The Pleasure Principle & Prison Reform
By Allison Mazur
May 24, 2016
The 18th century marked the beginning of the prison reform movement in which there were two schools of thought: John Howard’s and Jeremy Bentham’s. Howard, who was a strict Christian, believed that crime occurred because men were sinners and they must repent for their crimes in jail. In contrast Bentham, who was a philosopher, thought that all human action was motivated by the desire to seek pleasure and avoid pain. Bentham advocated for strict control of prisoners’ surroundings in order to change their behavior in line with the previous principle.
Today a few of us ventured to the Kilmainham Gaol, and although we weren’t able to get a tour (good luck booking one – it’s the centennial celebration of the 1916 Easter Rising!), we were able to walk around the museum and court house. Kilmainham Gaol was developed in 1796, and many of these new prison reforms were implemented there. Kilmainham is most famous for housing some leaders of the Easter Rising, an unfortunately, executing many of its prisoners. It was harrowing being on either side of the execution square, mere feet (or meters, we are in Ireland!) from where dozens of people were murdered.
But back to Bentham’s school of thought…
Bentham’s ideas immediately interested me because he essentially describes hedonism and the pleasure principle which famous psychologist Sigmund Freud later expanded upon. (Upon further inspection, Bentham did a lot of work on hedonism – even developing a hedonic calculus.) This past semester I was on a research team in MSU’s Communication department that spent a lot of time looking at Moral Foundations Theory and egoistic intuitions, which say we forgo upholding a facet of morality to satisfy a desire that will benefit ourselves. Hedonism was one of the few egoistic intuitions we explored, so naturally these ideas were intriguing to me.
Bentham championed ideas like isolation and constant surveillance. His thinking was that when faced with the punishment of isolation, prisoners would alter their behavior to avoid being placed in solitary confinement. The East Wing of Kilmainham was built in the 1860s, and modeled off of Bentham’s idea of a panopticon. This design allowed a single guard to observe every cell and inmate, but the prisoners were unable to tell if they were being watched. Very Big Brother-esque. (Side note: this wing is where Michael Collins, In the Name of the Father, and the series Rebellion were all filmed!)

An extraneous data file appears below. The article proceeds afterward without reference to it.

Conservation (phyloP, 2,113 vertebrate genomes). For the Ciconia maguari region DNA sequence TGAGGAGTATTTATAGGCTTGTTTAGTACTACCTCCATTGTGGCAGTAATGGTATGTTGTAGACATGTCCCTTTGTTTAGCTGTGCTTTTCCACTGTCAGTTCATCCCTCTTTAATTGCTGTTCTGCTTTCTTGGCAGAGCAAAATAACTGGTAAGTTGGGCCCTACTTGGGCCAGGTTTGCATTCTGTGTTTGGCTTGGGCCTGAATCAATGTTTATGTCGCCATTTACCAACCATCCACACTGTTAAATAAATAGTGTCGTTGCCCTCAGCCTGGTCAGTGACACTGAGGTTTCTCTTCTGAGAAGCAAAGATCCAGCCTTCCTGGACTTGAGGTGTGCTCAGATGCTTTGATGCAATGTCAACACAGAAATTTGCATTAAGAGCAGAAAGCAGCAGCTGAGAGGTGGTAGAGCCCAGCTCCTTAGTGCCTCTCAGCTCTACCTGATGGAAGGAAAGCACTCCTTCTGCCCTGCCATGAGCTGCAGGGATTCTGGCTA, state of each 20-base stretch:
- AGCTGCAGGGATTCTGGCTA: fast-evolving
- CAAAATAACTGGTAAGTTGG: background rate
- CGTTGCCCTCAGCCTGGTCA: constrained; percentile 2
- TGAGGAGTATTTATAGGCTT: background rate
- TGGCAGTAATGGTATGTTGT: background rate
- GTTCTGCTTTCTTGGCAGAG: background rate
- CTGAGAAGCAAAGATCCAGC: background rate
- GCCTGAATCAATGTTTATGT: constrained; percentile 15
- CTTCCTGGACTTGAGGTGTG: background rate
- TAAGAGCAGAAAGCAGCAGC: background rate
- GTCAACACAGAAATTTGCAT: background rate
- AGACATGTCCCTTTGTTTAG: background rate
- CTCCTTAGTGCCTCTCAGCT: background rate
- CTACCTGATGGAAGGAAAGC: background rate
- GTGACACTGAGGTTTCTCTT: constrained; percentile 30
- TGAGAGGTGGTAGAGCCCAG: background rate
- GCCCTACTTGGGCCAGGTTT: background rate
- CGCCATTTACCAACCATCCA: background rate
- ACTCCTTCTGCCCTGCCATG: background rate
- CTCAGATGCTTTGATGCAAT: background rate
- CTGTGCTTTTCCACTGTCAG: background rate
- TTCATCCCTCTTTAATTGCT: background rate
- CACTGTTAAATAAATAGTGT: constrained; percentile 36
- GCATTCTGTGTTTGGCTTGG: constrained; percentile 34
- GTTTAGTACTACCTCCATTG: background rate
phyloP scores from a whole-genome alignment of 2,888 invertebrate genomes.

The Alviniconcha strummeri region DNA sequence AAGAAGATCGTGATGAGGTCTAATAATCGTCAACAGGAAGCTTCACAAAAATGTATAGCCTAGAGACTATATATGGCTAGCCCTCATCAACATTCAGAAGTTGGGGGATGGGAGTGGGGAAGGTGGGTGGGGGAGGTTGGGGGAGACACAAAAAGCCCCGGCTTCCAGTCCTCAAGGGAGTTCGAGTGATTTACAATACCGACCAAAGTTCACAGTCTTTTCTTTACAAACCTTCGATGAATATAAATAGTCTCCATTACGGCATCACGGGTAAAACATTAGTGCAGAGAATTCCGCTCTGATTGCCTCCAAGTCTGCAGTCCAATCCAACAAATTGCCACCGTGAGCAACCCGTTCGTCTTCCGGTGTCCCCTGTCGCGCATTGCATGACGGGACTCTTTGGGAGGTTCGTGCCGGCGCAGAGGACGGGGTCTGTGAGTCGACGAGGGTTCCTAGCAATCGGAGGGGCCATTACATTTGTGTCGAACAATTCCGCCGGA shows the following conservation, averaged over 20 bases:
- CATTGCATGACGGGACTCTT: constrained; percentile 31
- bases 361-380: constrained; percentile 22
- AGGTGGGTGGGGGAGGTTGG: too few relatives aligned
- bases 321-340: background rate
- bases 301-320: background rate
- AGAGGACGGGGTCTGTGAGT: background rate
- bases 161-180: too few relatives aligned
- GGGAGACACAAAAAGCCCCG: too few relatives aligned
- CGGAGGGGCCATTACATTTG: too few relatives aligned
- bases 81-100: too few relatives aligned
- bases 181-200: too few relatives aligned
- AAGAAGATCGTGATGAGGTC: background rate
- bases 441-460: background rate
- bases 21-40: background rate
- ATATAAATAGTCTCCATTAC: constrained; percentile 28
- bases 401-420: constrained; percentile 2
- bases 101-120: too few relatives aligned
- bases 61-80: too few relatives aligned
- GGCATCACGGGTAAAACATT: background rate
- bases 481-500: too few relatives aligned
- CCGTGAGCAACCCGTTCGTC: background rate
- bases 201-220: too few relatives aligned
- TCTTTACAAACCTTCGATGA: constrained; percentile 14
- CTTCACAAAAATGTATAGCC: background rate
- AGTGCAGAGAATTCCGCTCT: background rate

Another reform that was displayed in the museum was developed by Trinity College professor Samuel Haughton, which is funny because we visited Trinity College prior to visiting Kilmainham Gaol. This is probably not something great to be known for, but Haughton aided in developing the long drop method of hanging prisoners. Haughton developed a mathematical formula based on the prisoner’s weight and height that would allow instantaneous death by breaking the prisoner’s neck, but not decapitating them. While still unethical, the long drop method proved more ethical than the traditional standard drop method. The long drop provided instantaneous death while the prisoner had to asphyxiate with the standard drop.
It was interesting to see how psychological and sociological theories (plus something I studied for a whole semester) can be applied to real-world situations, especially as someone who has a strong interest in social sciences. Obviously prison reform is still ongoing, and it will be fascinating to see what changes are made next to the prison system. Bentham placed such a strong emphasis on the need for isolation, yet that has proven to be detrimental to prisoners’ mental states. Now it seems some prisons are favoring the free-range approaches, which allow prisoners to not be held in cells and feel like, well, prisoners. Times are a changin’!